A Harrowing, Shattering Quartet for the End of Time Uptown

by delarue

Olivier Messiaen premiered his 1941 prison break suite Quartet for the End of Time in the very same prison he wanted to break out of.

And got away with it.

The program notes for last night’s performance of that immortal partita at the Crypt Sessions uptown quoted the composer as saying that “Never before have I been listened to with such attention and understanding.” That the Nazis there missed the point speaks volumes. The prisoners obviously got the message.

Messiaen was eventually liberated from that Nazi POW camp, where he’d debuted it in on a grim, rainy night, playing a barely functional piano alongside a violinist, clarinetist, and cellist who had to make do with only three strings. Talk about chutzpah!

Almost eight decades later, amid the rich natural reverb beneath the vaulted ceiling in the stone crypt at the Church of the Intercession in Harlem, the quartet of violinist Stefan Jackiw, cellist Jay Campbell, clarinetist Yoonah Kim and pianist Orion Weiss channeled the terror and defiance and hope against hope that kept Messiaen going at a time when he had no idea that he’d survive the war, let alone be released the following year.

The official story, of course, is that the suite is a portrait of a biblical apocalypse. Considering that Messiaen was a devout Catholic and had a whole liturgical script worked out, there’s no reason to doubt that. But the subtext here screamed as loudly as it possibly could: GET ME OUT!

The four musicians had obviously sized up the sonics, realized what powerful amplification they had in the space’s rich natural reverb, and rolled with it. Kim’s long series of slow upward crescendos, requiring daunting displays of circular breathing, left the audience as breathless as she was. Campbell’s shivery, masterfully nuanced, white-knuckle ascent later on was every bit as haunting and elegaic. And Jackiw’s final pairing with Weiss at the end peaked with an almost horrific cadenza, throwing off the Nazi chains to make way for the opening of heaven…or maybe just a return to prewar normalcy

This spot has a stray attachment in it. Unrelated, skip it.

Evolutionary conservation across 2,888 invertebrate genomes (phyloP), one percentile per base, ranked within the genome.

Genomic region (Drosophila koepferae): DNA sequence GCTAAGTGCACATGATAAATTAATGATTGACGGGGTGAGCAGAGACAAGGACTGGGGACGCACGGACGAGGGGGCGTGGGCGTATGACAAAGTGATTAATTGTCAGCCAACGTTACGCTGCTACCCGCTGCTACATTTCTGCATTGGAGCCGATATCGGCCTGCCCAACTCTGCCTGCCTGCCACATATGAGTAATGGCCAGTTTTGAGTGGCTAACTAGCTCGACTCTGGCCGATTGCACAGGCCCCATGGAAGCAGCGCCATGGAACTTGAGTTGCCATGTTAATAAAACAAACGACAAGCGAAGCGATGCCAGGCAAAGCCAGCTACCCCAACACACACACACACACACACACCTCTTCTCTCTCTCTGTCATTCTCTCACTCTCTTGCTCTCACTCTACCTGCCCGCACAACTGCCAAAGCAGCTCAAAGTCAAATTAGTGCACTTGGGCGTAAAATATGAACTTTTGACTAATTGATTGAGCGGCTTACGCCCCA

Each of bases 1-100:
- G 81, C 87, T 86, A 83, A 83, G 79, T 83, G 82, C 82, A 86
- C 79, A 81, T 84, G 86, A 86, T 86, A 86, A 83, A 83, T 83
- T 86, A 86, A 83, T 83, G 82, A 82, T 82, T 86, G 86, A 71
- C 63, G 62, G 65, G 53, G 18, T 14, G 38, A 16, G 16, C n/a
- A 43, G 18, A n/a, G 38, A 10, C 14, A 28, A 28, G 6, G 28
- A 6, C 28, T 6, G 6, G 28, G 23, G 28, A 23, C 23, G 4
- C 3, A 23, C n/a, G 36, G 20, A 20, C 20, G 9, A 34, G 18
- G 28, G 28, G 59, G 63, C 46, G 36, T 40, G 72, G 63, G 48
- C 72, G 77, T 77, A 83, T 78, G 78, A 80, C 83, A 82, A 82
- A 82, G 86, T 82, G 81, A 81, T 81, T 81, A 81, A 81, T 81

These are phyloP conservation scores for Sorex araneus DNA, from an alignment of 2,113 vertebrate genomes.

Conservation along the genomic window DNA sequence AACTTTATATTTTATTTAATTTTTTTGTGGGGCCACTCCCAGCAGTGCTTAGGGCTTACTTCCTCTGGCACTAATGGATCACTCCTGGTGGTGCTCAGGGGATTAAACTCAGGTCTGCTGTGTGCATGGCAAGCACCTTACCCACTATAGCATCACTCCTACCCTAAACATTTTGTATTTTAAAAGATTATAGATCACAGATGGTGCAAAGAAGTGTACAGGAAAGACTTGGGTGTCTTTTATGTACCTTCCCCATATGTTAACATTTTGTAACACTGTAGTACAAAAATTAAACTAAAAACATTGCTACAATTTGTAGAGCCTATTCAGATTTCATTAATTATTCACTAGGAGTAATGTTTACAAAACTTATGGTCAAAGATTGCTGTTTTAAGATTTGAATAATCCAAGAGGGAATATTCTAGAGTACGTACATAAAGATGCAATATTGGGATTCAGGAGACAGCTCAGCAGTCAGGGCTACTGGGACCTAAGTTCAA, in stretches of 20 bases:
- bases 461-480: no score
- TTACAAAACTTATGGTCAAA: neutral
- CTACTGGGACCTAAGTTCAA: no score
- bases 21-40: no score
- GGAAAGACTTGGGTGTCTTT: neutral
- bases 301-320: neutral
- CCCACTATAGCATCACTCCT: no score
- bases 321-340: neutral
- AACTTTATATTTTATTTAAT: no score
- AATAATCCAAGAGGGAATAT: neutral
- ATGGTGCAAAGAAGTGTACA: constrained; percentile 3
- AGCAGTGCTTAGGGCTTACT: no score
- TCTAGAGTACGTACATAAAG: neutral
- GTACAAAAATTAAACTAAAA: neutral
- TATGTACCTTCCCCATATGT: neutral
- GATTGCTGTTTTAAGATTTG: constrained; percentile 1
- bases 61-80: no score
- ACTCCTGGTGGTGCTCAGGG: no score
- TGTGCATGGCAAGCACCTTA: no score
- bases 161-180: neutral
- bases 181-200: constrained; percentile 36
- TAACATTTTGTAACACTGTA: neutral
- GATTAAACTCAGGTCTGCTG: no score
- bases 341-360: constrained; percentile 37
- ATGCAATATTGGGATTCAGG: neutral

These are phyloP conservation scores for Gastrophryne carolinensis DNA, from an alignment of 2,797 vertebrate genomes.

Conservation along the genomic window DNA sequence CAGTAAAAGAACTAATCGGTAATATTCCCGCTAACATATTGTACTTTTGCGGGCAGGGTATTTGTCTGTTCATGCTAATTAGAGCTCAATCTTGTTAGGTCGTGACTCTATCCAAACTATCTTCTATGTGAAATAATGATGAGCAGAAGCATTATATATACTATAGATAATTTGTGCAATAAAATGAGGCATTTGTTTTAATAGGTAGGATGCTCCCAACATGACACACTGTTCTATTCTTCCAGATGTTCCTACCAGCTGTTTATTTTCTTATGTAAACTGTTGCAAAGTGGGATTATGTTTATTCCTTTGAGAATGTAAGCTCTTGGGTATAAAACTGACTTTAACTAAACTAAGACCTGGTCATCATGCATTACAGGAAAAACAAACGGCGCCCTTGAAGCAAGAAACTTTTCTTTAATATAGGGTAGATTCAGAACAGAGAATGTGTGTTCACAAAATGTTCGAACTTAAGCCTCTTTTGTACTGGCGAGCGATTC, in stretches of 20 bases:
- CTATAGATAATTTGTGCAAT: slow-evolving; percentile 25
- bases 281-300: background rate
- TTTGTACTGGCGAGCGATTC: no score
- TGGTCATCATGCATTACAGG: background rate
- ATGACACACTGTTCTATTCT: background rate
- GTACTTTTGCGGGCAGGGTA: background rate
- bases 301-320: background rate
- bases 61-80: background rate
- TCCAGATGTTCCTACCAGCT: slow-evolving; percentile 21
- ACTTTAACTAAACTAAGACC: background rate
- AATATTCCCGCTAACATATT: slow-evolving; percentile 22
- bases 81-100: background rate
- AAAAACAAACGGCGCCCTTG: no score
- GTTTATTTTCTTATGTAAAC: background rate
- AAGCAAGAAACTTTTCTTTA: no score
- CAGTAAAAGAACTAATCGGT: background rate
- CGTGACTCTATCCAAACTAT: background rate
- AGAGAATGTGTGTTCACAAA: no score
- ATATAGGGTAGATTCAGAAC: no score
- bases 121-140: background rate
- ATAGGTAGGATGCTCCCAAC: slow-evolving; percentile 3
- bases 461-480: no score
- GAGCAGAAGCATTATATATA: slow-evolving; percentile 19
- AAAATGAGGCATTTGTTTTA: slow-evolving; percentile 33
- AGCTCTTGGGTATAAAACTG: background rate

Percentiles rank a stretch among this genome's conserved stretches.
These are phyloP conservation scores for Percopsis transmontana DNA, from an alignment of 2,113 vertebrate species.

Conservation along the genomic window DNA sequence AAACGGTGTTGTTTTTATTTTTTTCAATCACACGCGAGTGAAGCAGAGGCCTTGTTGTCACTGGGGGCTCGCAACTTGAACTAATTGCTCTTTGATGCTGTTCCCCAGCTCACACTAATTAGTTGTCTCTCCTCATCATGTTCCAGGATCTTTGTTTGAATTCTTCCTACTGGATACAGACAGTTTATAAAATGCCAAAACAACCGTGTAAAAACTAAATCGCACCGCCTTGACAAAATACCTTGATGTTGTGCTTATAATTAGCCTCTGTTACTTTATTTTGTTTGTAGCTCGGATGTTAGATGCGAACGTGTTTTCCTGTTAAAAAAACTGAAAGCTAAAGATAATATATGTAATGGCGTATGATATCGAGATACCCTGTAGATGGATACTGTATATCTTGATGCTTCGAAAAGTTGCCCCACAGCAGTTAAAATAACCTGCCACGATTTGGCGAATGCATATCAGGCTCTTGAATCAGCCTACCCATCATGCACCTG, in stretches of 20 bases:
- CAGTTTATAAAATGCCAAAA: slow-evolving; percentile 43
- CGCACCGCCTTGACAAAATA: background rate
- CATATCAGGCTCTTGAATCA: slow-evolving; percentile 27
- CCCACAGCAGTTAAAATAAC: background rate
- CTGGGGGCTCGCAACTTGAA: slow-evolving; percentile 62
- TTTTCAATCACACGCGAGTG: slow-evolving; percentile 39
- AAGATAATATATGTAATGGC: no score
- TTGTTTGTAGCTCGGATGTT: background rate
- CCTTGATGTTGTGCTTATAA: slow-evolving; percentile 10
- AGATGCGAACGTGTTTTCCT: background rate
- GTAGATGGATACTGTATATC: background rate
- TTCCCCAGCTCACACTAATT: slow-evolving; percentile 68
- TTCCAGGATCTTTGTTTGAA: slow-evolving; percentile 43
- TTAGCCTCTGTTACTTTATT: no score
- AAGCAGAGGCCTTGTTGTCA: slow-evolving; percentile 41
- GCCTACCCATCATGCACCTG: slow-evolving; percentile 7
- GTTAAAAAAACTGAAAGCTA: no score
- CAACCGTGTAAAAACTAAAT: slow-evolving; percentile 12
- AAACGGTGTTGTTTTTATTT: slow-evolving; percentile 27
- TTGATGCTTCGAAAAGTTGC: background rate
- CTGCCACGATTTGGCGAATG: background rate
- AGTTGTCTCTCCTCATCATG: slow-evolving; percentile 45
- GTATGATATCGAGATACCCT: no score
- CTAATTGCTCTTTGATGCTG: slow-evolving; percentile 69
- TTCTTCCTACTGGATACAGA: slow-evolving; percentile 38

The interweave of birdsong (Messiaen was cruelly tantalized by birds singing outside his cell window) and stark, jagged close harmonies was all too clear early on. The escape sequence and subsequent chase scene – uneasy, sometimes Indian-tinged harmonies furtively scampering and spiced with one sudden, horrified cadenza after another – in the sixth movement could not have been more vivid, or Hitchcockian.

And in the preceding movement, Weiss’ decision not to go for the jugular with grand guignol but instead to hang back and let the menace linger was ultimately the key to the whole performance. Despite the temptations of innumerable creepy tritones and endless dirge passages rising slowly with mournfully tolling, upper-register belltone accents, the group went for foreshadowing. Yet at the end, Weiss didn’t try to mask Messiaen’s forlorn echo phrases, underscoring a vision of a very Pyrrhic victory.

The likelihood of this same group getting together for this same piece is pretty slim, but the next concert in the Crypt Sessions series, on March 7 at 8 PM, has a similarly dark theme. Baritone Lucas Meachem and his wife, pianist Irina Meachem – who will be six months pregnant by the time she plays the concert – will be performing Mahler’s Kindertotenlieder suite.  To get tickets, you need to get on the email list – the website, http://www.deathofclassical.com says it all.

The crypt is easy to get to, two blocks up the hill from the 157th Street station on the 1 line. There’s plentiful wine and cheese and crudites and banter beforehand. The crowd tends to skew young, and old: lots of twentysomethings out on a date along with more than a few seniors doing the same. And there never seems to be anyone gratuitously gramming here; this crowd comes to descend into the darkness and listen.

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